In about 10% or more of my games, I find myself in a tricky dilemma, where it seems almost impossible to link two words without hitting an opponent's card or a black card. I don't know if using a two hint clue or a one hint clue would be wiser here.

Wall, brush are my words left. Their other words are picture and one other irrelevant word left. The hints I can think of are "mural 2" or "graffiti 2", but both have high risk of hitting picture.

In this scenario, should I use a one word or two word clue? What are advantages/disadvantages of each. Perhaps there's a way to link those two without hitting picture, but assuming there is none for the sake of this question, what are the pros and cons of each play?

  • Have you considered using a "zero" clue? Commented Jun 26, 2020 at 21:58
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    @TheChaz2.0 Wouldn’t that use up a turn, and it would take 2 turns to win like a zero clue and then a 2 word clue? I could simply do 1 word each time like “barrier 1” and “broom 1” to win in 2 turns. Or do “photo 0” and then “mural 2”, but it would end up with the same result as 2 turns. Also it has the risk of the opponent picking the card where you put “photo 0” so you may end up helping your opponent. Commented Jun 26, 2020 at 22:01

3 Answers 3

  1. anticipate. Try to get those clues in other sets in previous turns.
  2. give a clue that fits all three but makes your spies wonder which of the three they should exclude. The goal is to have them think along the lines of "if it was brush and picture, he would have said painting; if it was picture and wall, he would have said hang." Here, you could say "decorating." This only works with experienced players.
  3. think laterally. Try to find connections in a very different domain from the other team's word. E.g. plastering, scrape, fire.

The rules mention an optional Expert rule: "0" clues.

"You are allowed to use 0 as the number part of your clue. For example, feathers: 0 means, "None of our words relate to feathers." If 0 is the number, the usual limit on guesses does not apply. Field operatives can guess as many words as they want. They still must guess at least one word."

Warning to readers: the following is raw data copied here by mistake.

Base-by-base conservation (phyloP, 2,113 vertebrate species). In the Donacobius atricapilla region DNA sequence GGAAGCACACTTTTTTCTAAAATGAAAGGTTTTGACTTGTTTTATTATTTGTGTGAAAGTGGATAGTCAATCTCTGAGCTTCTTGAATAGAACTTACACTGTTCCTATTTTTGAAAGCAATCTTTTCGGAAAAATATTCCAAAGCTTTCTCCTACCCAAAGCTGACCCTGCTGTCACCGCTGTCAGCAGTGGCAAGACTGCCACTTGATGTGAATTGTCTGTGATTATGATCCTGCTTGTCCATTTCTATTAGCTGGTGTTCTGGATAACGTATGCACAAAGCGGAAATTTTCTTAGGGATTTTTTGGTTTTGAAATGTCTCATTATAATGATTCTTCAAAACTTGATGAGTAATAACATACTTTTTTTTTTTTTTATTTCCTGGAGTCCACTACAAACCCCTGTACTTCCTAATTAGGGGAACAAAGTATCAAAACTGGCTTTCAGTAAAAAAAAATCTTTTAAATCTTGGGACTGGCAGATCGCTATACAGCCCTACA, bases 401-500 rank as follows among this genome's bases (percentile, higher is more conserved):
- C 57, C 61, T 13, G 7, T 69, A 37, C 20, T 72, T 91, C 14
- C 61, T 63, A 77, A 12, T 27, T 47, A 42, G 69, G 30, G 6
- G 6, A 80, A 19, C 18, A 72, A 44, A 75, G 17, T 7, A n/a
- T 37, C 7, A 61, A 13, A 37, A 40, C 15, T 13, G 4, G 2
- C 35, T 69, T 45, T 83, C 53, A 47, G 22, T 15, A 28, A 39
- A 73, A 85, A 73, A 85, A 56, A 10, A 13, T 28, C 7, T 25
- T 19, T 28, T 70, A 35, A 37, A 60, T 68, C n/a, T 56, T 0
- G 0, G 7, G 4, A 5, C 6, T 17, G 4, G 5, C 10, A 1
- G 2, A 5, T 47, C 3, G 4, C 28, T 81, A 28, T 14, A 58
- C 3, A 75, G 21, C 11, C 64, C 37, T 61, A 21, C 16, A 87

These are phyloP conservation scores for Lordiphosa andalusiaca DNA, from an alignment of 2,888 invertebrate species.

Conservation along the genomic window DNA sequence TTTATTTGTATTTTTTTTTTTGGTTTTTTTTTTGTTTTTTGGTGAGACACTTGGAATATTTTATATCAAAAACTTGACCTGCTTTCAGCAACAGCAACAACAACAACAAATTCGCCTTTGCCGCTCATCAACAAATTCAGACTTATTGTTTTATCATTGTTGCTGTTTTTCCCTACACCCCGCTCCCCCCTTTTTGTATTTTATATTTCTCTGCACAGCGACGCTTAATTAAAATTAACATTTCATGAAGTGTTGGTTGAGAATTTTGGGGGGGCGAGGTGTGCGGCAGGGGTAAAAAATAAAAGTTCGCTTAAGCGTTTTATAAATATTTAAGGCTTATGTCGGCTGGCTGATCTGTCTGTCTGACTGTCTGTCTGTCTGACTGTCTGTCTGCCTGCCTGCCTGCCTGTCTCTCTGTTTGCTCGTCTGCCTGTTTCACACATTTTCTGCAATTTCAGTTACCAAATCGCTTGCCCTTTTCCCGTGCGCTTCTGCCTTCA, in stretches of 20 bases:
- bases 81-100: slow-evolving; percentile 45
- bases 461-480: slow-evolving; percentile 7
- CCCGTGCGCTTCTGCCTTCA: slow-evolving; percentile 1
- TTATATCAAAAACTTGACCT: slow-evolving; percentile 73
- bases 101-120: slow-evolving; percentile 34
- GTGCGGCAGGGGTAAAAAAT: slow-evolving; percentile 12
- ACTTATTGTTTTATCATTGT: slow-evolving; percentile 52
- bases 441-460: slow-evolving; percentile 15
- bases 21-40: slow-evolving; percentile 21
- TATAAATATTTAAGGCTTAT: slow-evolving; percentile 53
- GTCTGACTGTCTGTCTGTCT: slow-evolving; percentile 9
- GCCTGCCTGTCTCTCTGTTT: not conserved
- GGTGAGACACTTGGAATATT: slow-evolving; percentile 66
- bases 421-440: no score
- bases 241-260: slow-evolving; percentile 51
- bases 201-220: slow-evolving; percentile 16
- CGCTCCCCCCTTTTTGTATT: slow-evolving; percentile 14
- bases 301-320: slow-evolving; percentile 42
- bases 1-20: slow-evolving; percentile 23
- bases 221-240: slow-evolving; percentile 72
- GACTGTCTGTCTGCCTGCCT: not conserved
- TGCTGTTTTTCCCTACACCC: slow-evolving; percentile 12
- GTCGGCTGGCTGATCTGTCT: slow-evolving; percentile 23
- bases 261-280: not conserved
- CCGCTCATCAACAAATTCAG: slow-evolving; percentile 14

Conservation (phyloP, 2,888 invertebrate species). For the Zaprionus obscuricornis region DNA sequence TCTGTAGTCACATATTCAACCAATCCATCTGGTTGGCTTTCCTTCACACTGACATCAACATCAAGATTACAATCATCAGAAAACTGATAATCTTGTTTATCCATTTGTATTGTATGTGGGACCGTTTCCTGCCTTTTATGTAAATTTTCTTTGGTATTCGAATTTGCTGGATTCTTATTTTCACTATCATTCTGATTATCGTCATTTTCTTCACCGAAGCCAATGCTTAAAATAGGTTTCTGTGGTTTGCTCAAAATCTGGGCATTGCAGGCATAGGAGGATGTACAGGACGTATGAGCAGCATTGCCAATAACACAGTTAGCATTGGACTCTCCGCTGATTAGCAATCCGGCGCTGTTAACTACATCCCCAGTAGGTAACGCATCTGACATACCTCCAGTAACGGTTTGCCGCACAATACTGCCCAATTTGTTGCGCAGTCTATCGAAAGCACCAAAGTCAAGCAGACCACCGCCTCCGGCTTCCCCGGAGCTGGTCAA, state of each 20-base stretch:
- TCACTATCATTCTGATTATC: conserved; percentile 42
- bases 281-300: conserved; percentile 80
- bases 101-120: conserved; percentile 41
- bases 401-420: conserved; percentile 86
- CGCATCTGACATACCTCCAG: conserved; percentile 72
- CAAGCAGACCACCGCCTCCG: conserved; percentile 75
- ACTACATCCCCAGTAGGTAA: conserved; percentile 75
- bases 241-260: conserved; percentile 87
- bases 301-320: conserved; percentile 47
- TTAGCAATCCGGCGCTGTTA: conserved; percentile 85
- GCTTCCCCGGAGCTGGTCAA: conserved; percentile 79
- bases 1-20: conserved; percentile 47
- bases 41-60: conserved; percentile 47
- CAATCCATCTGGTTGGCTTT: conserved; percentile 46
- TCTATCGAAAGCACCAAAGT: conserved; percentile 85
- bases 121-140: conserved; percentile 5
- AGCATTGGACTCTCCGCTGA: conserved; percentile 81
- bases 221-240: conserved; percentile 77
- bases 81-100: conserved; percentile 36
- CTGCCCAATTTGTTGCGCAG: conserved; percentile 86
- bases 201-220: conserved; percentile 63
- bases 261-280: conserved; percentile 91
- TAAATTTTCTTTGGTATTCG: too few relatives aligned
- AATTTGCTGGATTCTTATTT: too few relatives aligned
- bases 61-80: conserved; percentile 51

In this case, if you say "photo, 0" they will know "picture" is NOT one of your cards. You may want to leave this until the end of the game when there are only few cards left, otherwise it doesn't narrow it down much.

You should agree at the start of the game that this is allowed and what it means.


The most important thing to consider is not how many cards each team still needs to win, but how many turns they need. You should be more willing to take risks in cases where success will decrease the number of turns you need while failure will not decrease the number of turns your opponent needs. For example, assume for a moment that other than the current turn, a team can always get 2 cards per turn, and on the current turn you can either get 1 safely or 2 with a high chance of giving your opponent 1. Then if you each have 4 cards left, you should take the risk (your opponent needs 2 turns no matter what you do, but you'll need 3 turns if you don't take the risk), while if you each have 5 left then you should not take the risk (you need 3 turns no matter what you do, but your opponent will only need 2 if you give them a card).

Now in reality, it's not as simple as getting 2 cards per turn - if you and your opponent are at similar skill levels then I suggest actually pretending you are in your opponent's chair and try to figure out clues for their team as well in order to tell how many turns they need.

(For your specific example, it sounds like you need 2 turns no matter what because by assumption any two-word clue you give will run your team into 'painting'. If you give your opponent 'painting' then they definitely need only 1 turn while if you play it safe then they may need 2 turns, so you should play it safe.)

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